From concept to reality: Designing a robotic arm in SOLIDWORKS 2016

SOLIDWORKS is one of the most powerful CAD tools available to professionals, including an array of tools that enable users to turn ideas into 3D models ready for presentation or even printing using a 3D printer. Essentially, the limits only lie with the user.

The latest release, SOLIDWORKS 2016, offers a number of new features that make it even easier to design complicated geometric shapes and models with moving components. What's more, a comprehensive set of visualisation and stress-testing tools help to ensure the finished model will be ready for real-world use.

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Let's take a look at how you could create a robotic arm for manufacturing or even just demonstration using the new tools in SOLIDWORKS 2016.

Starting off: The concept and layout

Prior to opening up SOLIDWORKS, it's important to have an idea of the robotic arm – how it's going to function and what it will look like. It's particularly important to think about how the arm will actually behave and assess its range of motion and the functionality it will eventually be capable of.

While it's not necessary to have every detail recorded exactly, planning at this stage can make design significantly easier. Then, it's time to create a layout sketch of how the arm will behave mechanically. Again, time spent here will make design easier.

Once you have the basic layout or skeleton in place, it's time to start creating the model.

It's critically important to balance the design of the product with the functionality.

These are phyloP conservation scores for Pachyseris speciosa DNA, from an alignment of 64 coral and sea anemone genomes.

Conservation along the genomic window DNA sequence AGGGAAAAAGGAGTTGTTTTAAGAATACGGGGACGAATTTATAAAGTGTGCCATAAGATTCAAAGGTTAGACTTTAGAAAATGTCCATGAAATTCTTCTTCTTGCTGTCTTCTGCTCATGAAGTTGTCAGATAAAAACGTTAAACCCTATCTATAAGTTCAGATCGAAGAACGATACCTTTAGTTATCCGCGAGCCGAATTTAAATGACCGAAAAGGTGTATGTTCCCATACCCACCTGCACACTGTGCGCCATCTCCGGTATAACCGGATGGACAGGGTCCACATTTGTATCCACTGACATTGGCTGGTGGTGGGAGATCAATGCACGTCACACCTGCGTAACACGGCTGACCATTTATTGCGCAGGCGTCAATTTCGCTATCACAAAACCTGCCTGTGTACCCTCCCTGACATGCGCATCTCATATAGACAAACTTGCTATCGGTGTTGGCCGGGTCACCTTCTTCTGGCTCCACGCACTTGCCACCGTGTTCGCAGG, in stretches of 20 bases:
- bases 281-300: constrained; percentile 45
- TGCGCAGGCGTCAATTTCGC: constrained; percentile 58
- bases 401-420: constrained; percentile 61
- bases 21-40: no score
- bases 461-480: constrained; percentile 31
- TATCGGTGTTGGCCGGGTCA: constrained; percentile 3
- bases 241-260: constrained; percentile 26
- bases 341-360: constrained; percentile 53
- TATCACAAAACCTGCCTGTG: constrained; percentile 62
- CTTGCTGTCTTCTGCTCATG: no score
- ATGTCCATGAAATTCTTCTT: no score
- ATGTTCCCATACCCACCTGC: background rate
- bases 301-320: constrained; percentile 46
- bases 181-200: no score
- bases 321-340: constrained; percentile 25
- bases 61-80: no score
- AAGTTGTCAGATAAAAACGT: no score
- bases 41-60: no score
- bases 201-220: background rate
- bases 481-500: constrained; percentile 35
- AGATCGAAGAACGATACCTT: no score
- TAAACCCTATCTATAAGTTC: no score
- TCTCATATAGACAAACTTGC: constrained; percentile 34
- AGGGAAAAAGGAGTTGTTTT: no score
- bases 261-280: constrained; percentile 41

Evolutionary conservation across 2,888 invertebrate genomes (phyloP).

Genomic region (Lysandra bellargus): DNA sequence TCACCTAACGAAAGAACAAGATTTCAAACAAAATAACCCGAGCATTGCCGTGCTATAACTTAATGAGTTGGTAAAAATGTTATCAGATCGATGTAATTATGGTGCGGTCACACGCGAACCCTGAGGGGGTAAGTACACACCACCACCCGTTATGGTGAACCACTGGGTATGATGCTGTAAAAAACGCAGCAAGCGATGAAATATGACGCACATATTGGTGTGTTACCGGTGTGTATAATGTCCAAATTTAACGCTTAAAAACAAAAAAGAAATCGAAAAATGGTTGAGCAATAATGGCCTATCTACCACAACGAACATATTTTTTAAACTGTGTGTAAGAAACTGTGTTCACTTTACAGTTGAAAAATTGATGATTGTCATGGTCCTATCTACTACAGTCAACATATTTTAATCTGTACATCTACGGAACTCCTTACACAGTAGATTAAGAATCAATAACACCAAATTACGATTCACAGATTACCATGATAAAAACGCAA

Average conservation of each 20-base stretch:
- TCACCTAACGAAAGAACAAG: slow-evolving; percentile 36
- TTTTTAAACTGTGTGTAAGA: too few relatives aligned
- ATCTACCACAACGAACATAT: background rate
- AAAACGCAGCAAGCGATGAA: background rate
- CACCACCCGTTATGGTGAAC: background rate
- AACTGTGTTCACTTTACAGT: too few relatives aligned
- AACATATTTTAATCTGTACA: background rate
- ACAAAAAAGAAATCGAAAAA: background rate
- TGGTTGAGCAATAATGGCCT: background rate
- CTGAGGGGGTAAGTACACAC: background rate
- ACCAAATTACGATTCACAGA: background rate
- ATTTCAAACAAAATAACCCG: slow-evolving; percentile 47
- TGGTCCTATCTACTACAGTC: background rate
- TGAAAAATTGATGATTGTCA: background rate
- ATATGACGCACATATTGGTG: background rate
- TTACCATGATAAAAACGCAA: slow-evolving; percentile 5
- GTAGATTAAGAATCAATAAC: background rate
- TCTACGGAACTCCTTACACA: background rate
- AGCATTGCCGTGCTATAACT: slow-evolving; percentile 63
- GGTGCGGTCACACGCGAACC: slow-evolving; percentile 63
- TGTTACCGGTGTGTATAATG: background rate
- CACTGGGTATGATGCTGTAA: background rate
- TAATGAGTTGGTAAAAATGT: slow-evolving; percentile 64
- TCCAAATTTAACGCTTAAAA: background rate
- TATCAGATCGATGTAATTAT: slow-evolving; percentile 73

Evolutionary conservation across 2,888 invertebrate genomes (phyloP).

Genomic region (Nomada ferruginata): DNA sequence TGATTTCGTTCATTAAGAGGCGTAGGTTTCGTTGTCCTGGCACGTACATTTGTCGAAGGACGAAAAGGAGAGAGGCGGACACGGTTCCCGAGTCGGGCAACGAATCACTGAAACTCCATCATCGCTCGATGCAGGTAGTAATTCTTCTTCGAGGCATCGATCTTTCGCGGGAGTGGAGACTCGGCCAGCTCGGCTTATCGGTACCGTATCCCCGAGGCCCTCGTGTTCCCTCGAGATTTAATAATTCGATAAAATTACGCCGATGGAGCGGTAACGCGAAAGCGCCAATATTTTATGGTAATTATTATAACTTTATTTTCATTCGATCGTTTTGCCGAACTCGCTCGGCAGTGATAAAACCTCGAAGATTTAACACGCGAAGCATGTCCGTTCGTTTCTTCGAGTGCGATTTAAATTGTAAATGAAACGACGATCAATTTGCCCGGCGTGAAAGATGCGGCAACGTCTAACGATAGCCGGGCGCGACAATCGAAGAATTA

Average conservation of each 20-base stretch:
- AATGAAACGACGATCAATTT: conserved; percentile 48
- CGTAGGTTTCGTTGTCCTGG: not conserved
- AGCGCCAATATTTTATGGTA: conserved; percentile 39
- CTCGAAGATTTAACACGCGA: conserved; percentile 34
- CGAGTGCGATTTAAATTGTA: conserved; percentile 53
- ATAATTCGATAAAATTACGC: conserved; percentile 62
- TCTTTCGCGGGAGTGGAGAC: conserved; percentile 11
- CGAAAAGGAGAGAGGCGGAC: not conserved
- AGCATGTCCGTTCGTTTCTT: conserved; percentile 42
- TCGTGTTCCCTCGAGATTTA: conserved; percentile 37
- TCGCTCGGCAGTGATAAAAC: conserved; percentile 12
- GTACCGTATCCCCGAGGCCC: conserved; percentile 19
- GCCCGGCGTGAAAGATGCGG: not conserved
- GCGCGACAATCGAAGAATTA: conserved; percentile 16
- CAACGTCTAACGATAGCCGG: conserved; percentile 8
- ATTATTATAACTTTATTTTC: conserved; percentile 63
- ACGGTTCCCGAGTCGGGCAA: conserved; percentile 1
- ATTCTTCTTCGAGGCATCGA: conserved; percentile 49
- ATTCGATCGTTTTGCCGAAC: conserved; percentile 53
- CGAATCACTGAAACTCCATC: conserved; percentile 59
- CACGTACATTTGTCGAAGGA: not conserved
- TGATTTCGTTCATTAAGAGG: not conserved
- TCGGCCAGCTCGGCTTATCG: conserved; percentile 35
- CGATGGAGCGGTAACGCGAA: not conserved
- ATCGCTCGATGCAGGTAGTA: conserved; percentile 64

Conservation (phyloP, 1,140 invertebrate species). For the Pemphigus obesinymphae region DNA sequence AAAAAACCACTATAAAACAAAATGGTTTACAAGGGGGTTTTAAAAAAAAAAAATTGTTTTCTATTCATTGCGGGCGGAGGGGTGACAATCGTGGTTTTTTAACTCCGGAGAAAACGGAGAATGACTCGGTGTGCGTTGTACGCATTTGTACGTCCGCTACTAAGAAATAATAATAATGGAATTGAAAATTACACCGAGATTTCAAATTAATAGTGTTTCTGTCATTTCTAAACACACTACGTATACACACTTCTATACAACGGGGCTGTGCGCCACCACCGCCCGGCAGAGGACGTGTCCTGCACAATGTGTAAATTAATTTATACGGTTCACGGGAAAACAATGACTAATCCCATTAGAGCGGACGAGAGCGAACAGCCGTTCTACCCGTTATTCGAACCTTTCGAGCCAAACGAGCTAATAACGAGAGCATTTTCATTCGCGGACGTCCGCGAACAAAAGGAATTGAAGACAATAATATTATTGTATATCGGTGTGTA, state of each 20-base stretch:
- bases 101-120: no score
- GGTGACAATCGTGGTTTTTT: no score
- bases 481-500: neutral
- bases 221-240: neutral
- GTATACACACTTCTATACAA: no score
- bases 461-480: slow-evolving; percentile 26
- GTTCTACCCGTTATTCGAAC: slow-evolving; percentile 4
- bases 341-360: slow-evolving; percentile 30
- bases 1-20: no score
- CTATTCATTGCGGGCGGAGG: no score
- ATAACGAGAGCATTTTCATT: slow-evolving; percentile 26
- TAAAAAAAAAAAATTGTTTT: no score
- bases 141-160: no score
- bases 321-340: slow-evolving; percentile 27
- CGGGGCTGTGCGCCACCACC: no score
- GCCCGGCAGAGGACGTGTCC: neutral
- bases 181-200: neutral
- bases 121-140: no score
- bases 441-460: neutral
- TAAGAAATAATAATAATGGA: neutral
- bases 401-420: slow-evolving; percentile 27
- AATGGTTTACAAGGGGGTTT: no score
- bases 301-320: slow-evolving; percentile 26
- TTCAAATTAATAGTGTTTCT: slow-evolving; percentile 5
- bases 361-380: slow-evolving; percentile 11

Moving onto modelling

With your layout, you can actually begin to create the 3D features of the robotic arm. This stage means considering both the cosmetic aspects of the arm as well as the functionality. Features such as the Fillet tool to round out edges along with the Extrude tool to cut holes will be some of the more useful options at this stage.

As any CAD software user will understand, there's a need to balance the design of the product with the functionality. Throughout the creation process, it's necessary to ensure the product can carry out its intended function. You'll want to focus on adding in the motors required to lift the arm when it's finished and test various materials to ensure its strength.

Simulating the model

In the past, you'd have needed to actually manufacture a model to see if the design actually worked. However, with SOLIDWORKS 2016, you can carry out a simulation to test every aspect of the design.

Motion simulation allows you to see if the arm works, and whether it can actually pick up objects or carry out tasks as intended. If you're designing the model for a stakeholder, then the 3D visualisation capabilities mean you can easily turn your design into something you can show off. This also allows you to demonstrate the functionality of the product.

You're then able to take any feedback and apply changes to the arm, continually testing along the way.

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SOLIDWORKS 2016 is certainly the most powerful iteration of the CAD software yet, and the native functionality, along with the numerous plugins, means there's really no limit to what can be designed. It should certainly be the first choice for industry professionals or enthusiasts creating models for side projects.